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Getting Your Body Back After the Baby

Ellyn Ward remembers the moment she realized how much she'd changed. "We were going to pick out our Christmas tree," says Ward, who'd given birth to her son in October. "We videotaped it because it was Gavin's first tree. When we played the tape, I saw what I really looked like -- I wasn't the same person I knew myself to be."

The weight she'd gained carrying Gavin wasn't coming off. Because she'd been overweight when she got pregnant -- five feet three inches, 170 pounds -- she'd only needed to gain 15 to 25 pounds. But she'd put on 40.

Now, two months after having Gavin, she was 184 pounds, and it really bothered her. "I'd been exercising off and on -- running on a treadmill, lifting weights a bit -- but when I found out I was pregnant, I pretty much stopped altogether," recalls Ward, of Anderson, Indiana. "That first trimester, I was so tired. And I felt like it was okay to eat anything. I wasn't worried about gaining the weight." Now she was.

She's not alone. Millions of moms don't lose all the extra pounds they put on during pregnancy. For many, having a baby is a turning point -- and not a positive one -- in a lifelong struggle with weight. "There's a school of thought that a woman's risk for obesity increases with each pregnancy," says Edith Kieffer, Ph.D., a researcher in public and maternal health at the University of Michigan.

Gaining too much during pregnancy can turn a temporary weight increase into a permanent one. In a study by Cornell University professor of nutrition Christine Olson, Ph.D., half of 540 women weighed more a year after giving birth than before getting pregnant. A quarter were more than ten pounds heavier. Not surprisingly, most of the women weren't happy with their bodies.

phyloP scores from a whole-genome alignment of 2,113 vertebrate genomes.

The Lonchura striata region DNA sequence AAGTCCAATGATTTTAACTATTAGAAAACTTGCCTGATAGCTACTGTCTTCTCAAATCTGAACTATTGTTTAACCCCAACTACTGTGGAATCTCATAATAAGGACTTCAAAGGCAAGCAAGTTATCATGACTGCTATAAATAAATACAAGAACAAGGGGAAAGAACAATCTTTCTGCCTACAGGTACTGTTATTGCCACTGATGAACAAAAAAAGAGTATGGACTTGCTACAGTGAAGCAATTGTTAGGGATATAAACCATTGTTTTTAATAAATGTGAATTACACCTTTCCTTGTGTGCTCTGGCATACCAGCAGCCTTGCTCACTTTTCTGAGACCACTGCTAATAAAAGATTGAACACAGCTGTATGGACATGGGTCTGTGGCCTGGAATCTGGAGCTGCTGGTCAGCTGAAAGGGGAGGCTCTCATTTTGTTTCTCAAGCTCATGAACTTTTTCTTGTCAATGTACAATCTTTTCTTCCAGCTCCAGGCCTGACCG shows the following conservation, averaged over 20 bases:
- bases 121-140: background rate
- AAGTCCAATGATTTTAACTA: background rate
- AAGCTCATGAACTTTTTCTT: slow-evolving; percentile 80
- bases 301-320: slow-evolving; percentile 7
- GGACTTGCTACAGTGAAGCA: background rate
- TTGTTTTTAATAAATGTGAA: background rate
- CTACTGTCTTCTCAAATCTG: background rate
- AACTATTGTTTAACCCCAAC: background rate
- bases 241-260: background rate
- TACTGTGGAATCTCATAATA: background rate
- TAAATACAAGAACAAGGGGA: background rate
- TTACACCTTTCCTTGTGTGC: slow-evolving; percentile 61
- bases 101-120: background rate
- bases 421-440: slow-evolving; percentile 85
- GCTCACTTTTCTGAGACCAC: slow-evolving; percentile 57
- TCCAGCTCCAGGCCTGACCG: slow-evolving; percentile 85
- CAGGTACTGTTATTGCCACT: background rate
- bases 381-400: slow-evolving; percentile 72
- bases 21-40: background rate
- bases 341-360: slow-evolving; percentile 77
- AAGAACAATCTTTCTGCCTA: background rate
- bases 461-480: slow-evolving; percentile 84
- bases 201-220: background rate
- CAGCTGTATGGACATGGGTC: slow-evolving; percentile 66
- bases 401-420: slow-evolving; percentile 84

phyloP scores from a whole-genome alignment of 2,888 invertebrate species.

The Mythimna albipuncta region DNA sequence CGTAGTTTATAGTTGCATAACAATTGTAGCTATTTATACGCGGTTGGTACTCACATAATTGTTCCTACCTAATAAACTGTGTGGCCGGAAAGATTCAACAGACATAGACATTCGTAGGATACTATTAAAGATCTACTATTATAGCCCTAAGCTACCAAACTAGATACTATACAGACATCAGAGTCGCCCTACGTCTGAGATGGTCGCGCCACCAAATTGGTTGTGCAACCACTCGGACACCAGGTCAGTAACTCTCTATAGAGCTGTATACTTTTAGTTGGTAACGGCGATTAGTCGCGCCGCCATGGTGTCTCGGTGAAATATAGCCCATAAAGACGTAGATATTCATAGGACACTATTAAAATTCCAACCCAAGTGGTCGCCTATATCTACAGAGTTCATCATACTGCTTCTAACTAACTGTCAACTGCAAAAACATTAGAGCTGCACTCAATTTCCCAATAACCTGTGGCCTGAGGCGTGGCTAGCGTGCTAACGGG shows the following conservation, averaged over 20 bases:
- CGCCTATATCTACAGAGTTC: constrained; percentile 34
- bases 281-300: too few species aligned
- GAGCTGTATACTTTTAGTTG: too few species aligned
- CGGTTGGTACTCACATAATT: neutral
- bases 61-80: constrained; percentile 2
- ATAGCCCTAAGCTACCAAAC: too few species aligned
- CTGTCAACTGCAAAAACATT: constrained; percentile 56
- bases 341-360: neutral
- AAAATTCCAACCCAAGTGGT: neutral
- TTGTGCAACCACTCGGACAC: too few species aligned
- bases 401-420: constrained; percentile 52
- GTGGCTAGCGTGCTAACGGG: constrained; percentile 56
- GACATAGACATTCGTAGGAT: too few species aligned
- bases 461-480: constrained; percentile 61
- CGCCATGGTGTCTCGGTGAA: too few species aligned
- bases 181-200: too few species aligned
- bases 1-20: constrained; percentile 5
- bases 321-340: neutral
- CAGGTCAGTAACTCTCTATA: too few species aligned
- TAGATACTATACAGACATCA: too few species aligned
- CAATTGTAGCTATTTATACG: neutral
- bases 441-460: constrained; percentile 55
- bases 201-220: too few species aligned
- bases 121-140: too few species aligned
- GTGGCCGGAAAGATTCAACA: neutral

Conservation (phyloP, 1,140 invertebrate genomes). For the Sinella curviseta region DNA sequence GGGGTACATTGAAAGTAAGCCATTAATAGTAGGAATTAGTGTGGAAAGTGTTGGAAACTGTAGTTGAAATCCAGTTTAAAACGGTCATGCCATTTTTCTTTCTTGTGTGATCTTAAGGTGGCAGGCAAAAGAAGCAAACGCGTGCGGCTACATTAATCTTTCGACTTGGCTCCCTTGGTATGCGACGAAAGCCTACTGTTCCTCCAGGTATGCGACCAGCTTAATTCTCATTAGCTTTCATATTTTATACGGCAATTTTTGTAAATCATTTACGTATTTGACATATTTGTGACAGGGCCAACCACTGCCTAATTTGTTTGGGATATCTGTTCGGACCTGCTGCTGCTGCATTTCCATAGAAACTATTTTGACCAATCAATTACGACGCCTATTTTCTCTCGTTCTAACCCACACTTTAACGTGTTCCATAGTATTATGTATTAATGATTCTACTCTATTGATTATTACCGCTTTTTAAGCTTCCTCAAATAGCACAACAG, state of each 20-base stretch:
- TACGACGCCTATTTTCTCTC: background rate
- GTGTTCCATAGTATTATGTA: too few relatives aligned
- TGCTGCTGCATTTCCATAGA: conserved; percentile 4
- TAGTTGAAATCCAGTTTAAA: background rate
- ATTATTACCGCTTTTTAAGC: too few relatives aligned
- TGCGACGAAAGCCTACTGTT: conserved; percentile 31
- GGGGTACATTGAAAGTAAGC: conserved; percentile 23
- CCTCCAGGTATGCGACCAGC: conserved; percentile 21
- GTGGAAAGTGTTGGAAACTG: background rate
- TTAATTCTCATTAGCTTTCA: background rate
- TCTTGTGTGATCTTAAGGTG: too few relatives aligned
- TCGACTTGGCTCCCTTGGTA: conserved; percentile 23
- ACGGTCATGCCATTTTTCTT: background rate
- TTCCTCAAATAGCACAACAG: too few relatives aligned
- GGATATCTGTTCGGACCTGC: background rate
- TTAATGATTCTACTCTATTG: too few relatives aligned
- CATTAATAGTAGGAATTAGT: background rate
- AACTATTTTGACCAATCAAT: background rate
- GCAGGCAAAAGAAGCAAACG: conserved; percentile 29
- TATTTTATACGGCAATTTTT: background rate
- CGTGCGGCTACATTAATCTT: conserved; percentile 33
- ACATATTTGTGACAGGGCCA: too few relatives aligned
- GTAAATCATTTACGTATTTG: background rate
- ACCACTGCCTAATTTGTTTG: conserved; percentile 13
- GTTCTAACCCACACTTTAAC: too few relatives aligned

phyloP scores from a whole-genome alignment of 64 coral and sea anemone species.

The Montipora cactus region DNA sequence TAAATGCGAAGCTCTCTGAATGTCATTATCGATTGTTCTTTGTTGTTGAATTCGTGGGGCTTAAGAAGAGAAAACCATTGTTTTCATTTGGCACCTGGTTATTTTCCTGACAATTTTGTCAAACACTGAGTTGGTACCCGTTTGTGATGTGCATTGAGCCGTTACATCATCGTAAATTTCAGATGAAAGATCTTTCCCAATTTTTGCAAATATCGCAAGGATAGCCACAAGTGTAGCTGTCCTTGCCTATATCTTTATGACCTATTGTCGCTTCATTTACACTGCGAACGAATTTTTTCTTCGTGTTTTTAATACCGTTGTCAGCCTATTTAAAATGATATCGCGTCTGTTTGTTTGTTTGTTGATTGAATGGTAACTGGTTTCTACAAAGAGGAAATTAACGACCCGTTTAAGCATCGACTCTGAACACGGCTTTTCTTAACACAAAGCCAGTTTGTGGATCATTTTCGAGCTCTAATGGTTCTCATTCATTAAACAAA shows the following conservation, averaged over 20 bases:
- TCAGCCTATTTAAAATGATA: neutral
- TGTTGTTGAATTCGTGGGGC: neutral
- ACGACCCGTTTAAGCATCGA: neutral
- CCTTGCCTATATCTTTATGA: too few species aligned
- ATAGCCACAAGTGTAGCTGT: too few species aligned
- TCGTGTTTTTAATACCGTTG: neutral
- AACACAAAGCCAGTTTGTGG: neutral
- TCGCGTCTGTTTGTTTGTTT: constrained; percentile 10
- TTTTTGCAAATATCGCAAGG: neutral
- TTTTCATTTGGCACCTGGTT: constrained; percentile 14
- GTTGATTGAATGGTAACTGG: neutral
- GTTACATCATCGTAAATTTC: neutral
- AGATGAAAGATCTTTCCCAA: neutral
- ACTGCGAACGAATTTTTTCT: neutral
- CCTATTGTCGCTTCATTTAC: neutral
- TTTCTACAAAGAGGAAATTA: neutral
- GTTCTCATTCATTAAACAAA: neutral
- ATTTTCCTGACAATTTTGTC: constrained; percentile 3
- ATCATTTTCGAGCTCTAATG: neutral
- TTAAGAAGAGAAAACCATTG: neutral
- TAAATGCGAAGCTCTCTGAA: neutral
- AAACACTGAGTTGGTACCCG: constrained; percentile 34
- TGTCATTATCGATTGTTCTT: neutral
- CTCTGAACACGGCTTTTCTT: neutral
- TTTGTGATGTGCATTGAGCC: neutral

The consequences of putting on those pounds are more serious than not fitting into your prebaby jeans. Over time, being overweight increases your risk of breast cancer, heart disease, high blood pressure, diabetes, and other ailments. And it could cause problems for your next pregnancy.

Gaining for two?

What's the healthiest weight gain during pregnancy -- for the baby and the mom? Current guidelines outline different goals depending on a woman's weight before pregnancy:

* Underweight: 28 to 40 pounds * Normal: 25 to 35 pounds * Overweight: 15 to 25 pounds * Obese: 15 pounds

The guidelines' top priority is the health of the baby, and there are potential repercussions to gaining too much or too little. Putting on too much increases the risk of gestational diabetes (which, if not tightly controlled, can adversely affect the baby) and of labor complications. The baby may also be very large (more than ten pounds), putting him at increased risk of Type 2 diabetes. Women who gain too little weight are at risk of having a low-birth-weight or preterm baby, while outright dieting -- especially Atkins-style -- can produce compounds in the blood called ketones, which are toxic to a fetus.